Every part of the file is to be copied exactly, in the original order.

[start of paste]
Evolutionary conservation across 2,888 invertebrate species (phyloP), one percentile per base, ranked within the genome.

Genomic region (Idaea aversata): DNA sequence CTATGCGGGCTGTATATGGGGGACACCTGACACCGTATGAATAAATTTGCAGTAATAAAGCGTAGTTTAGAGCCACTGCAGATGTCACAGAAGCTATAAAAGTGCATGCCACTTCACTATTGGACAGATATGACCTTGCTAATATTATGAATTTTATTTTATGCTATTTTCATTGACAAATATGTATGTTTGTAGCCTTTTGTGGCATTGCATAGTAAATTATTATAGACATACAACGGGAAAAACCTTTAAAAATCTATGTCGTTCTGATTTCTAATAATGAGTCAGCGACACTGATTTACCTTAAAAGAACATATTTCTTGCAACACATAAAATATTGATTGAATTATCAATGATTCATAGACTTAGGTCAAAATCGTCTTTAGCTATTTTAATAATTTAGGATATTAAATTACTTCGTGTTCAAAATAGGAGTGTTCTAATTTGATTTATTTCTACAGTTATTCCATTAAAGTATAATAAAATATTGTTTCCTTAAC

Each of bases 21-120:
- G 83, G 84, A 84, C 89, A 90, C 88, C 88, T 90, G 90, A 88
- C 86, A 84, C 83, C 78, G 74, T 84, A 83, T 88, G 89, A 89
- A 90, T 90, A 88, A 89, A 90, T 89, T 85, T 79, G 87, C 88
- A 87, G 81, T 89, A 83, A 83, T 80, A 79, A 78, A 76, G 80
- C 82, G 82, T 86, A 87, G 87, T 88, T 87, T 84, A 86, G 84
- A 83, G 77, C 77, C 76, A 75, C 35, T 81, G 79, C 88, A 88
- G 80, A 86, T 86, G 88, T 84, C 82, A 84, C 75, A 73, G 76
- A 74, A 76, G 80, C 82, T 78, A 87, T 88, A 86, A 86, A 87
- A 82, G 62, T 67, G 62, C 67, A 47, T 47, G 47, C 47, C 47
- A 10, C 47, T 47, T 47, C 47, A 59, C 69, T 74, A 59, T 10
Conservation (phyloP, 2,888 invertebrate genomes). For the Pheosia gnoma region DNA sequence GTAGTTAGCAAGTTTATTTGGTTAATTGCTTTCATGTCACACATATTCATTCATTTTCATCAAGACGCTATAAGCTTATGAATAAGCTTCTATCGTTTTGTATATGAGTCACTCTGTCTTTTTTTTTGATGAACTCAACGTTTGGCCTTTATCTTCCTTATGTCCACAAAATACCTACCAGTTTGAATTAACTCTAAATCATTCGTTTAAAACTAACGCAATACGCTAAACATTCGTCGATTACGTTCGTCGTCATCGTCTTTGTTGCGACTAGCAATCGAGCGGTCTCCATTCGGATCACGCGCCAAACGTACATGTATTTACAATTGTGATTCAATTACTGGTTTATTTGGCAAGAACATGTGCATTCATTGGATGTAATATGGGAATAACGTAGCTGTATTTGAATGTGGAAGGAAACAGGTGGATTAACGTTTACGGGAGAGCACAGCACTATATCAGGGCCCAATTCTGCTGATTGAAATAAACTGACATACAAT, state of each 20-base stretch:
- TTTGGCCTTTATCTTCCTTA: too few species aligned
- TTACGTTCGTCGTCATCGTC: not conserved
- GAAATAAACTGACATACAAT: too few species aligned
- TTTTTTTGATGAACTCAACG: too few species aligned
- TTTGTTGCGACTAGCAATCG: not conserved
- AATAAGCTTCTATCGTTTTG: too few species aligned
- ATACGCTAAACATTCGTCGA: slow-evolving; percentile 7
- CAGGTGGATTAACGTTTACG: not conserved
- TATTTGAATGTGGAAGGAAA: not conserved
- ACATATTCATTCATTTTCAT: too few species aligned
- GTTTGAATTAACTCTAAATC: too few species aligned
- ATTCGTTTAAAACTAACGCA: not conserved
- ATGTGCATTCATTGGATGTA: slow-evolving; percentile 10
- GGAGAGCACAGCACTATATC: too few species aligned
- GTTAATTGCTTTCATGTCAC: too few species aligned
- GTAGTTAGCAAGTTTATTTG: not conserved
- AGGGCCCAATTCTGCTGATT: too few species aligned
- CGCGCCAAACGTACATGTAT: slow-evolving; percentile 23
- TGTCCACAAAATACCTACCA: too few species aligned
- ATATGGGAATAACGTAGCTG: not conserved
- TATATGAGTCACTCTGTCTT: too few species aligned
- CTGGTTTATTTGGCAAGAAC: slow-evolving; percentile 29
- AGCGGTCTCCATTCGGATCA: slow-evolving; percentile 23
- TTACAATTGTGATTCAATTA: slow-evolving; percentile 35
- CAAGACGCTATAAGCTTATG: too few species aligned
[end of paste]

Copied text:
Evolutionary conservation across 2,888 invertebrate species (phyloP), one percentile per base, ranked within the genome.

Genomic region (Idaea aversata): DNA sequence CTATGCGGGCTGTATATGGGGGACACCTGACACCGTATGAATAAATTTGCAGTAATAAAGCGTAGTTTAGAGCCACTGCAGATGTCACAGAAGCTATAAAAGTGCATGCCACTTCACTATTGGACAGATATGACCTTGCTAATATTATGAATTTTATTTTATGCTATTTTCATTGACAAATATGTATGTTTGTAGCCTTTTGTGGCATTGCATAGTAAATTATTATAGACATACAACGGGAAAAACCTTTAAAAATCTATGTCGTTCTGATTTCTAATAATGAGTCAGCGACACTGATTTACCTTAAAAGAACATATTTCTTGCAACACATAAAATATTGATTGAATTATCAATGATTCATAGACTTAGGTCAAAATCGTCTTTAGCTATTTTAATAATTTAGGATATTAAATTACTTCGTGTTCAAAATAGGAGTGTTCTAATTTGATTTATTTCTACAGTTATTCCATTAAAGTATAATAAAATATTGTTTCCTTAAC

Each of bases 21-120:
- G 83, G 84, A 84, C 89, A 90, C 88, C 88, T 90, G 90, A 88
- C 86, A 84, C 83, C 78, G 74, T 84, A 83, T 88, G 89, A 89
- A 90, T 90, A 88, A 89, A 90, T 89, T 85, T 79, G 87, C 88
- A 87, G 81, T 89, A 83, A 83, T 80, A 79, A 78, A 76, G 80
- C 82, G 82, T 86, A 87, G 87, T 88, T 87, T 84, A 86, G 84
- A 83, G 77, C 77, C 76, A 75, C 35, T 81, G 79, C 88, A 88
- G 80, A 86, T 86, G 88, T 84, C 82, A 84, C 75, A 73, G 76
- A 74, A 76, G 80, C 82, T 78, A 87, T 88, A 86, A 86, A 87
- A 82, G 62, T 67, G 62, C 67, A 47, T 47, G 47, C 47, C 47
- A 10, C 47, T 47, T 47, C 47, A 59, C 69, T 74, A 59, T 10
Conservation (phyloP, 2,888 invertebrate genomes). For the Pheosia gnoma region DNA sequence GTAGTTAGCAAGTTTATTTGGTTAATTGCTTTCATGTCACACATATTCATTCATTTTCATCAAGACGCTATAAGCTTATGAATAAGCTTCTATCGTTTTGTATATGAGTCACTCTGTCTTTTTTTTTGATGAACTCAACGTTTGGCCTTTATCTTCCTTATGTCCACAAAATACCTACCAGTTTGAATTAACTCTAAATCATTCGTTTAAAACTAACGCAATACGCTAAACATTCGTCGATTACGTTCGTCGTCATCGTCTTTGTTGCGACTAGCAATCGAGCGGTCTCCATTCGGATCACGCGCCAAACGTACATGTATTTACAATTGTGATTCAATTACTGGTTTATTTGGCAAGAACATGTGCATTCATTGGATGTAATATGGGAATAACGTAGCTGTATTTGAATGTGGAAGGAAACAGGTGGATTAACGTTTACGGGAGAGCACAGCACTATATCAGGGCCCAATTCTGCTGATTGAAATAAACTGACATACAAT, state of each 20-base stretch:
- TTTGGCCTTTATCTTCCTTA: too few species aligned
- TTACGTTCGTCGTCATCGTC: not conserved
- GAAATAAACTGACATACAAT: too few species aligned
- TTTTTTTGATGAACTCAACG: too few species aligned
- TTTGTTGCGACTAGCAATCG: not conserved
- AATAAGCTTCTATCGTTTTG: too few species aligned
- ATACGCTAAACATTCGTCGA: slow-evolving; percentile 7
- CAGGTGGATTAACGTTTACG: not conserved
- TATTTGAATGTGGAAGGAAA: not conserved
- ACATATTCATTCATTTTCAT: too few species aligned
- GTTTGAATTAACTCTAAATC: too few species aligned
- ATTCGTTTAAAACTAACGCA: not conserved
- ATGTGCATTCATTGGATGTA: slow-evolving; percentile 10
- GGAGAGCACAGCACTATATC: too few species aligned
- GTTAATTGCTTTCATGTCAC: too few species aligned
- GTAGTTAGCAAGTTTATTTG: not conserved
- AGGGCCCAATTCTGCTGATT: too few species aligned
- CGCGCCAAACGTACATGTAT: slow-evolving; percentile 23
- TGTCCACAAAATACCTACCA: too few species aligned
- ATATGGGAATAACGTAGCTG: not conserved
- TATATGAGTCACTCTGTCTT: too few species aligned
- CTGGTTTATTTGGCAAGAAC: slow-evolving; percentile 29
- AGCGGTCTCCATTCGGATCA: slow-evolving; percentile 23
- TTACAATTGTGATTCAATTA: slow-evolving; percentile 35
- CAAGACGCTATAAGCTTATG: too few species aligned